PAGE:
South optimizes prep resources to simplify Illinois’ switch to SAT

As GBS experiences its first year with an Illinois-required SAT test, staff and faculty have worked to make the test preparation and classroom curriculum more inclusive of the test, according to John Klasen, director of college counseling.

Klasen says that in addition to the after school and weekend test preparation provided by the school, the Titan Learning Center (TLC) has been instrumental in supporting students through the switch. TLC Coordinator Joy Cooper explained that the TLC has collaborated with other test prep courses at GBS to ensure no content is repeated.

“All of us are sharing the same resources, and I wanted to make sure that we didn’t use the same questions they were going to use at night,” Cooper elaborated. “If a kid is paying for it, they shouldn’t do the same [practice tests and questions] for free.”

Cooper also said that the TLC did not want to forfeit any ACT prep resources that may still be useful for students that plan on taking both assessments.

“Knowing that this year juniors were going to take the SAT was a big deal for us but we are also mindful of the fact that many kids have acculturated to the ACT,” Cooper said.

Additionally, Principal Lauren Fagel says teachers have been studying the SAT in order to know what types of skills students will need on the test. This will allow them to best prepare their students about what to expect when they take the SAT.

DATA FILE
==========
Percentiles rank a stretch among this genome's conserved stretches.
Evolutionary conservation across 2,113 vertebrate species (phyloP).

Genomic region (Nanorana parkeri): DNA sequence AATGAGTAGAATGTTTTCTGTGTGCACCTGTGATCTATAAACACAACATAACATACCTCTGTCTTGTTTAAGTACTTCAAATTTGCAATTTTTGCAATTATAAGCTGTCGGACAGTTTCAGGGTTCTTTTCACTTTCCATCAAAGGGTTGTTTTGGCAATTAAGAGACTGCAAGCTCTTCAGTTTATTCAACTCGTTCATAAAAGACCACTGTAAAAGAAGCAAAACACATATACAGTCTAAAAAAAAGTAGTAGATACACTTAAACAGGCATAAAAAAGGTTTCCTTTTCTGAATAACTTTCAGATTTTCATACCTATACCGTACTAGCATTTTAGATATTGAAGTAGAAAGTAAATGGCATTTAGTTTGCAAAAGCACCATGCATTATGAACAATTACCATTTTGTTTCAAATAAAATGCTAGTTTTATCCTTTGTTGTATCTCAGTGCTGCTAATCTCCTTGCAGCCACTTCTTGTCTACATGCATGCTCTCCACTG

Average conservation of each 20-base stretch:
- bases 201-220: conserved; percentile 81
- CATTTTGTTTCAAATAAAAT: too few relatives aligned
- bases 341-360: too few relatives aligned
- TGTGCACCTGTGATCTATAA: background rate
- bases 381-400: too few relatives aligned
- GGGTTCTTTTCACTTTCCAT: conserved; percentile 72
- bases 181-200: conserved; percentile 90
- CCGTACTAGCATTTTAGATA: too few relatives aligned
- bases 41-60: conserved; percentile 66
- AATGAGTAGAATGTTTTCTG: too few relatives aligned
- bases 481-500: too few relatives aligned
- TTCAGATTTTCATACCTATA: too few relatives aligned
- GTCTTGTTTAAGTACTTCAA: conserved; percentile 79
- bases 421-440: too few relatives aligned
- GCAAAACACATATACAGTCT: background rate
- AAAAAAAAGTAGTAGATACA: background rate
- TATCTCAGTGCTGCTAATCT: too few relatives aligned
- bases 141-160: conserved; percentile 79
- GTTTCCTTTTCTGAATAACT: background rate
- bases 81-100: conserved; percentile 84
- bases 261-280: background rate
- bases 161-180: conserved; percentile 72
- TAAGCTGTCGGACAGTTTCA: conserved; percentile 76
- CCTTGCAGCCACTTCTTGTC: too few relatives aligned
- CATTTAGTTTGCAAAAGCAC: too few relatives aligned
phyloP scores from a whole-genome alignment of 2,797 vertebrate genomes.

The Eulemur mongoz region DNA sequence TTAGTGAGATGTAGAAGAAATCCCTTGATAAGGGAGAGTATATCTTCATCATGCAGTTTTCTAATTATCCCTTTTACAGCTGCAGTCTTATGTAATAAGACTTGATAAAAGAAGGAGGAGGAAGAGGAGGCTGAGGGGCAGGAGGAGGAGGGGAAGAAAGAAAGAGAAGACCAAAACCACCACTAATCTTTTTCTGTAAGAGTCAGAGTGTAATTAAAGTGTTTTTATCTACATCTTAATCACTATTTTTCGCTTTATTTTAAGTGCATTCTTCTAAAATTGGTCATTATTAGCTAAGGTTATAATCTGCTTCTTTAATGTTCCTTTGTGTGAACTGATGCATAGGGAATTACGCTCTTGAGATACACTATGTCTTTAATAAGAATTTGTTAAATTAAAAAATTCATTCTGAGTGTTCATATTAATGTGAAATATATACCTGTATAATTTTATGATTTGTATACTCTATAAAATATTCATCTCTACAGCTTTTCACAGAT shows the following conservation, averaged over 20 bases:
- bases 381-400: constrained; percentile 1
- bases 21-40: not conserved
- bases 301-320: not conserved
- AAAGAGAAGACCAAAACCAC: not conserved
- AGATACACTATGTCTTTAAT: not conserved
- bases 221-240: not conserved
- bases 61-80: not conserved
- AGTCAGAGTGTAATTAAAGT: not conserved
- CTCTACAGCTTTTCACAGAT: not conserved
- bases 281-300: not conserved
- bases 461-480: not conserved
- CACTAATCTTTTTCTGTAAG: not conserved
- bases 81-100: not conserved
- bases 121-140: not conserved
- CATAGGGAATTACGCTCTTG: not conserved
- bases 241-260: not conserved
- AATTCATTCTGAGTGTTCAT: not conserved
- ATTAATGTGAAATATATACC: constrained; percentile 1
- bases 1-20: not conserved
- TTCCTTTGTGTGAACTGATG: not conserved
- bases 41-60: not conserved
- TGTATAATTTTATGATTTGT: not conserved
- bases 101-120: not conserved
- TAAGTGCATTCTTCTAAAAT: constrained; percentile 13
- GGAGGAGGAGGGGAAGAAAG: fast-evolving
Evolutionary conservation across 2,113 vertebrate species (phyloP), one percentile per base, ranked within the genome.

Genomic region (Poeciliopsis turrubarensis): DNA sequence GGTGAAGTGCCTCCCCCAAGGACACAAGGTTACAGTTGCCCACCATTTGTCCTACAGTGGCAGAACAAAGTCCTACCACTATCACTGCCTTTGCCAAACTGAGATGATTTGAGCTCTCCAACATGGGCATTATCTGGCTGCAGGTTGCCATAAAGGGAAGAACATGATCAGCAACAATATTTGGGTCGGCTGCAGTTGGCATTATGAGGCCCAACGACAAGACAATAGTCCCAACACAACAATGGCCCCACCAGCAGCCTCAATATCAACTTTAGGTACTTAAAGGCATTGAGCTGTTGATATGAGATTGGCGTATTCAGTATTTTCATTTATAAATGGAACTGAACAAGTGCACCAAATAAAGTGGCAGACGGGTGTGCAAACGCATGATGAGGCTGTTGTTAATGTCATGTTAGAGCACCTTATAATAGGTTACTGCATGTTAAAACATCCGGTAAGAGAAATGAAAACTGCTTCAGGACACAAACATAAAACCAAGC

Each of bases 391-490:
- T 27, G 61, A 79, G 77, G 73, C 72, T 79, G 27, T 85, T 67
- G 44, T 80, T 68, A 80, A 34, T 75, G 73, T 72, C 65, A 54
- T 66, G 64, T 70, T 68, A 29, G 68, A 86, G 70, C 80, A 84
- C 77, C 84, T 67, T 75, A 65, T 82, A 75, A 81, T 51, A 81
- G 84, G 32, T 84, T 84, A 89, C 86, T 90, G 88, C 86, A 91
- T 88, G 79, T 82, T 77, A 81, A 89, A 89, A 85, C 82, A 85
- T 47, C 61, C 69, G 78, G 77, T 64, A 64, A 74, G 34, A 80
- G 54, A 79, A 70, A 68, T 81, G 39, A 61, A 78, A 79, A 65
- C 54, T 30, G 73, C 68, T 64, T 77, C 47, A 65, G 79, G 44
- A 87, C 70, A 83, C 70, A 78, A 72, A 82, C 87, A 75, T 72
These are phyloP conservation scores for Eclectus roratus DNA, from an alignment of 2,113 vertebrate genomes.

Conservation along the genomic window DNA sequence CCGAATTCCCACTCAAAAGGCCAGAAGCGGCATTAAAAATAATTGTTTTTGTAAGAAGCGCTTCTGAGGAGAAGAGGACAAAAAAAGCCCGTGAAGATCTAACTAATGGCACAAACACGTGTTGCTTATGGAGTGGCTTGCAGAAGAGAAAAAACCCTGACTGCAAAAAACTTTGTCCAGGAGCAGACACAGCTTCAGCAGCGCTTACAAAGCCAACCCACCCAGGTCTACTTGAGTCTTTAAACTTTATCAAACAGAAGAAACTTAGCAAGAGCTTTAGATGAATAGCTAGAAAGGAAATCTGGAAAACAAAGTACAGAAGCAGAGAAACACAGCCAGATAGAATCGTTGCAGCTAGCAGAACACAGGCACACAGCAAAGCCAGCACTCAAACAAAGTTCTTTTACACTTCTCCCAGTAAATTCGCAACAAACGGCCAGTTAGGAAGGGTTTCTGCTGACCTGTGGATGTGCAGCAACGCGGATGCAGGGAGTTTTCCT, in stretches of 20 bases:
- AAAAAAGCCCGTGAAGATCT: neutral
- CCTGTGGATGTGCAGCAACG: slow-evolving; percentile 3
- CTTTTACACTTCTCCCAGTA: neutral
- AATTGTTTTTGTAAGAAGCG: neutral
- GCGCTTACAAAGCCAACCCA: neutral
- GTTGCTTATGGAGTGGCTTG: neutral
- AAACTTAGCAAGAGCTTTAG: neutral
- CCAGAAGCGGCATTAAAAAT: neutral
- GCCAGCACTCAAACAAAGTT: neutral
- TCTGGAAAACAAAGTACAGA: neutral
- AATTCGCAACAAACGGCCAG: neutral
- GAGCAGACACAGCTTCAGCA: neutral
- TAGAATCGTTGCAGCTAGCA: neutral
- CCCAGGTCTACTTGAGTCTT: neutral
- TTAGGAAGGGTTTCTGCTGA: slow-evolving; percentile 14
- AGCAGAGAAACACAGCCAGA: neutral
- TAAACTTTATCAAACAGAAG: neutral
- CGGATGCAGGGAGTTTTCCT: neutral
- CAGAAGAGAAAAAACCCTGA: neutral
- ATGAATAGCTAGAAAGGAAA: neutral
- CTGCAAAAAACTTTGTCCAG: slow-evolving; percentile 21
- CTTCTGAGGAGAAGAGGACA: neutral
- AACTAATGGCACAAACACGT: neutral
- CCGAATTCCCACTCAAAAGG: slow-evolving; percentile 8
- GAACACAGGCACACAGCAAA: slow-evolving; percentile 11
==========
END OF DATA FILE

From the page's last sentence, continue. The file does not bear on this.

“I know as a department, the teachers have been really digging into the SAT and seeing […] what we are emphasizing in our curriculum that we maybe don’t need to emphasize as much, because it’s not going to appear on the SAT,” Fagel said. “Or the reverse: what do we need to be emphasizing because we are seeing it pop up a lot?”

Cooper explained that while the ACT and SAT have become increasingly similar over time, it’s important for students to become comfortable with the question style of SAT when preparing for the test.

“My hope is that we would be able to reach kids who wouldn’t normally get exposure to those questions,” Cooper said. “I think if the first time you see a question like that is on the day of the test, you’re at a big disadvantage.”

Klasen agrees with Cooper, in that students need to adjust to the test’s format and know the test taking strategies that correspond to each of the tests. Regardless, Klasen thinks a big role in determining which test a student commits to taking is their comfort level with the format.

“I wouldn’t say I necessarily value one test over the other,” Klasen said. “I think they are both very good tests, [but] I really think it comes down to the preference of the student, in terms of which one they feel more comfortable with.”

Since students have the opportunity to take both the SAT and ACT, Klasen says it will be most beneficial to students to decide on one of the tests to improve on, as all colleges will accept either score.

“One of the things that make me a little bit nervous with the landscape going forward is students are going to be asked to straddle two different testing platforms,” Klasen said. “My advice has been [to] pick a test and go with it.”